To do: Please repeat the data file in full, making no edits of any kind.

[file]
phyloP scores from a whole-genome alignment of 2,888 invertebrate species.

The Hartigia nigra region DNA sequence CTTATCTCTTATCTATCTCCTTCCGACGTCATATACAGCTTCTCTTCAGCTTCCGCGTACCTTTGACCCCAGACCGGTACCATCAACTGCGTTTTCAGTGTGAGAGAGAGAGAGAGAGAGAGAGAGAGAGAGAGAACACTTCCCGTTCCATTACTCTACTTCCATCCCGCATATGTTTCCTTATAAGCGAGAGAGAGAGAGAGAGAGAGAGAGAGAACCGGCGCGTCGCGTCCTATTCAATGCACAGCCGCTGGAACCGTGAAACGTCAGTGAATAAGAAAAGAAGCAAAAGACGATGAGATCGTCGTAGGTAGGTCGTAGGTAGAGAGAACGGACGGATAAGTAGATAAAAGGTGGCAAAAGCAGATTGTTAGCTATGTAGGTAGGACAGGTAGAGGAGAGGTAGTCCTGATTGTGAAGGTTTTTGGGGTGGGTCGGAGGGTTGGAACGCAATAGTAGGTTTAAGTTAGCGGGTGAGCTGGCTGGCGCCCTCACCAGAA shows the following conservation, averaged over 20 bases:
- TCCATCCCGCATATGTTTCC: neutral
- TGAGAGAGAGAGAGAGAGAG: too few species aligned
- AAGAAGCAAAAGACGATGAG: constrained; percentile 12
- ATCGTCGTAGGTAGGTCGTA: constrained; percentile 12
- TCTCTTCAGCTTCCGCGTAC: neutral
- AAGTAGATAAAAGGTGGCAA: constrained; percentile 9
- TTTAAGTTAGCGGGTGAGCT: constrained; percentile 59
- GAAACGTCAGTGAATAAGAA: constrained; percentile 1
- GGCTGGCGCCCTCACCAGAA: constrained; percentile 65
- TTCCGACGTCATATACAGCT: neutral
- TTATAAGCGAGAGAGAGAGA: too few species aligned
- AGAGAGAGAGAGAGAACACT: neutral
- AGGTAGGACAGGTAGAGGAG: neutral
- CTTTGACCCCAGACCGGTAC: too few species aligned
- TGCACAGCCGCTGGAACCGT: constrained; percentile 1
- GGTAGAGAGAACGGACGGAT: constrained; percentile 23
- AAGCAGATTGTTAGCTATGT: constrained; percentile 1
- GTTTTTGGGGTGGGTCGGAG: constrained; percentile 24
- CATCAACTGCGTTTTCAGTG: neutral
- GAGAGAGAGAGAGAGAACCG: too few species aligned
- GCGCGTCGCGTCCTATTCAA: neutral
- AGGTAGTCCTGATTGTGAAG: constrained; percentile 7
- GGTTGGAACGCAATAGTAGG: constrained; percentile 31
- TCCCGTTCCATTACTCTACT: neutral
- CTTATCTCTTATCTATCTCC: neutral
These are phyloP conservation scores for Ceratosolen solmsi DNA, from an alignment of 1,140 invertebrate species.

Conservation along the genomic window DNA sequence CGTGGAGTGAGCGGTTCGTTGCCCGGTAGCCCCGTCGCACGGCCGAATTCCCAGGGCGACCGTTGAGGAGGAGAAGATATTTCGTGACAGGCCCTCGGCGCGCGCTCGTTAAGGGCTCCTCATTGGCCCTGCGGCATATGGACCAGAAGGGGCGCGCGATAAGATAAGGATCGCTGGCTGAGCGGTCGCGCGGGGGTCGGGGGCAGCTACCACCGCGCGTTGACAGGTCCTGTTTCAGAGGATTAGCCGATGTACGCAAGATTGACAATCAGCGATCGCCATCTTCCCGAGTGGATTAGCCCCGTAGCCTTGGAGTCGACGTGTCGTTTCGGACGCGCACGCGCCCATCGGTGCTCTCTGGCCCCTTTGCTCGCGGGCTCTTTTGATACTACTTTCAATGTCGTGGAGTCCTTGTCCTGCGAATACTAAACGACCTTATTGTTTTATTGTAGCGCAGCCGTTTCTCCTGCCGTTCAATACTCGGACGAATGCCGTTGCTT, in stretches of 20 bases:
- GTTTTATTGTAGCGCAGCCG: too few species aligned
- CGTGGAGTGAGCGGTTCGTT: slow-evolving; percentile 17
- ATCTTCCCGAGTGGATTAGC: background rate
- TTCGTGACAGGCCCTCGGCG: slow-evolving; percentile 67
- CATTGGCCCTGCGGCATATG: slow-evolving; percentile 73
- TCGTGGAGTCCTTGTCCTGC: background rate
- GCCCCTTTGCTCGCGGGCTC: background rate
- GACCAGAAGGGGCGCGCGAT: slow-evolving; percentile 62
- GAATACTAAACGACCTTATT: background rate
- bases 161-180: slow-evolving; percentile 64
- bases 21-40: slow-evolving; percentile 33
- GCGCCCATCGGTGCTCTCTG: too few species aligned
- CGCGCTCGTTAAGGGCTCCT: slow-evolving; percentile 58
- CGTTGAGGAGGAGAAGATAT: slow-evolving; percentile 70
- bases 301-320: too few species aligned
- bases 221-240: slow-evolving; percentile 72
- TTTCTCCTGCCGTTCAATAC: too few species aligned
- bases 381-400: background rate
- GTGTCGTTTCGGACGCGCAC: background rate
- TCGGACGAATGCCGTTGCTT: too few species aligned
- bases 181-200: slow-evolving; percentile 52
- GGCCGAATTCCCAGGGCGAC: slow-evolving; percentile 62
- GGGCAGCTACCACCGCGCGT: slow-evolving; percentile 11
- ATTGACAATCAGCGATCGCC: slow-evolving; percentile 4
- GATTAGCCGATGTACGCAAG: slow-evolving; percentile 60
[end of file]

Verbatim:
phyloP scores from a whole-genome alignment of 2,888 invertebrate species.

The Hartigia nigra region DNA sequence CTTATCTCTTATCTATCTCCTTCCGACGTCATATACAGCTTCTCTTCAGCTTCCGCGTACCTTTGACCCCAGACCGGTACCATCAACTGCGTTTTCAGTGTGAGAGAGAGAGAGAGAGAGAGAGAGAGAGAGAGAACACTTCCCGTTCCATTACTCTACTTCCATCCCGCATATGTTTCCTTATAAGCGAGAGAGAGAGAGAGAGAGAGAGAGAGAACCGGCGCGTCGCGTCCTATTCAATGCACAGCCGCTGGAACCGTGAAACGTCAGTGAATAAGAAAAGAAGCAAAAGACGATGAGATCGTCGTAGGTAGGTCGTAGGTAGAGAGAACGGACGGATAAGTAGATAAAAGGTGGCAAAAGCAGATTGTTAGCTATGTAGGTAGGACAGGTAGAGGAGAGGTAGTCCTGATTGTGAAGGTTTTTGGGGTGGGTCGGAGGGTTGGAACGCAATAGTAGGTTTAAGTTAGCGGGTGAGCTGGCTGGCGCCCTCACCAGAA shows the following conservation, averaged over 20 bases:
- TCCATCCCGCATATGTTTCC: neutral
- TGAGAGAGAGAGAGAGAGAG: too few species aligned
- AAGAAGCAAAAGACGATGAG: constrained; percentile 12
- ATCGTCGTAGGTAGGTCGTA: constrained; percentile 12
- TCTCTTCAGCTTCCGCGTAC: neutral
- AAGTAGATAAAAGGTGGCAA: constrained; percentile 9
- TTTAAGTTAGCGGGTGAGCT: constrained; percentile 59
- GAAACGTCAGTGAATAAGAA: constrained; percentile 1
- GGCTGGCGCCCTCACCAGAA: constrained; percentile 65
- TTCCGACGTCATATACAGCT: neutral
- TTATAAGCGAGAGAGAGAGA: too few species aligned
- AGAGAGAGAGAGAGAACACT: neutral
- AGGTAGGACAGGTAGAGGAG: neutral
- CTTTGACCCCAGACCGGTAC: too few species aligned
- TGCACAGCCGCTGGAACCGT: constrained; percentile 1
- GGTAGAGAGAACGGACGGAT: constrained; percentile 23
- AAGCAGATTGTTAGCTATGT: constrained; percentile 1
- GTTTTTGGGGTGGGTCGGAG: constrained; percentile 24
- CATCAACTGCGTTTTCAGTG: neutral
- GAGAGAGAGAGAGAGAACCG: too few species aligned
- GCGCGTCGCGTCCTATTCAA: neutral
- AGGTAGTCCTGATTGTGAAG: constrained; percentile 7
- GGTTGGAACGCAATAGTAGG: constrained; percentile 31
- TCCCGTTCCATTACTCTACT: neutral
- CTTATCTCTTATCTATCTCC: neutral
These are phyloP conservation scores for Ceratosolen solmsi DNA, from an alignment of 1,140 invertebrate species.

Conservation along the genomic window DNA sequence CGTGGAGTGAGCGGTTCGTTGCCCGGTAGCCCCGTCGCACGGCCGAATTCCCAGGGCGACCGTTGAGGAGGAGAAGATATTTCGTGACAGGCCCTCGGCGCGCGCTCGTTAAGGGCTCCTCATTGGCCCTGCGGCATATGGACCAGAAGGGGCGCGCGATAAGATAAGGATCGCTGGCTGAGCGGTCGCGCGGGGGTCGGGGGCAGCTACCACCGCGCGTTGACAGGTCCTGTTTCAGAGGATTAGCCGATGTACGCAAGATTGACAATCAGCGATCGCCATCTTCCCGAGTGGATTAGCCCCGTAGCCTTGGAGTCGACGTGTCGTTTCGGACGCGCACGCGCCCATCGGTGCTCTCTGGCCCCTTTGCTCGCGGGCTCTTTTGATACTACTTTCAATGTCGTGGAGTCCTTGTCCTGCGAATACTAAACGACCTTATTGTTTTATTGTAGCGCAGCCGTTTCTCCTGCCGTTCAATACTCGGACGAATGCCGTTGCTT, in stretches of 20 bases:
- GTTTTATTGTAGCGCAGCCG: too few species aligned
- CGTGGAGTGAGCGGTTCGTT: slow-evolving; percentile 17
- ATCTTCCCGAGTGGATTAGC: background rate
- TTCGTGACAGGCCCTCGGCG: slow-evolving; percentile 67
- CATTGGCCCTGCGGCATATG: slow-evolving; percentile 73
- TCGTGGAGTCCTTGTCCTGC: background rate
- GCCCCTTTGCTCGCGGGCTC: background rate
- GACCAGAAGGGGCGCGCGAT: slow-evolving; percentile 62
- GAATACTAAACGACCTTATT: background rate
- bases 161-180: slow-evolving; percentile 64
- bases 21-40: slow-evolving; percentile 33
- GCGCCCATCGGTGCTCTCTG: too few species aligned
- CGCGCTCGTTAAGGGCTCCT: slow-evolving; percentile 58
- CGTTGAGGAGGAGAAGATAT: slow-evolving; percentile 70
- bases 301-320: too few species aligned
- bases 221-240: slow-evolving; percentile 72
- TTTCTCCTGCCGTTCAATAC: too few species aligned
- bases 381-400: background rate
- GTGTCGTTTCGGACGCGCAC: background rate
- TCGGACGAATGCCGTTGCTT: too few species aligned
- bases 181-200: slow-evolving; percentile 52
- GGCCGAATTCCCAGGGCGAC: slow-evolving; percentile 62
- GGGCAGCTACCACCGCGCGT: slow-evolving; percentile 11
- ATTGACAATCAGCGATCGCC: slow-evolving; percentile 4
- GATTAGCCGATGTACGCAAG: slow-evolving; percentile 60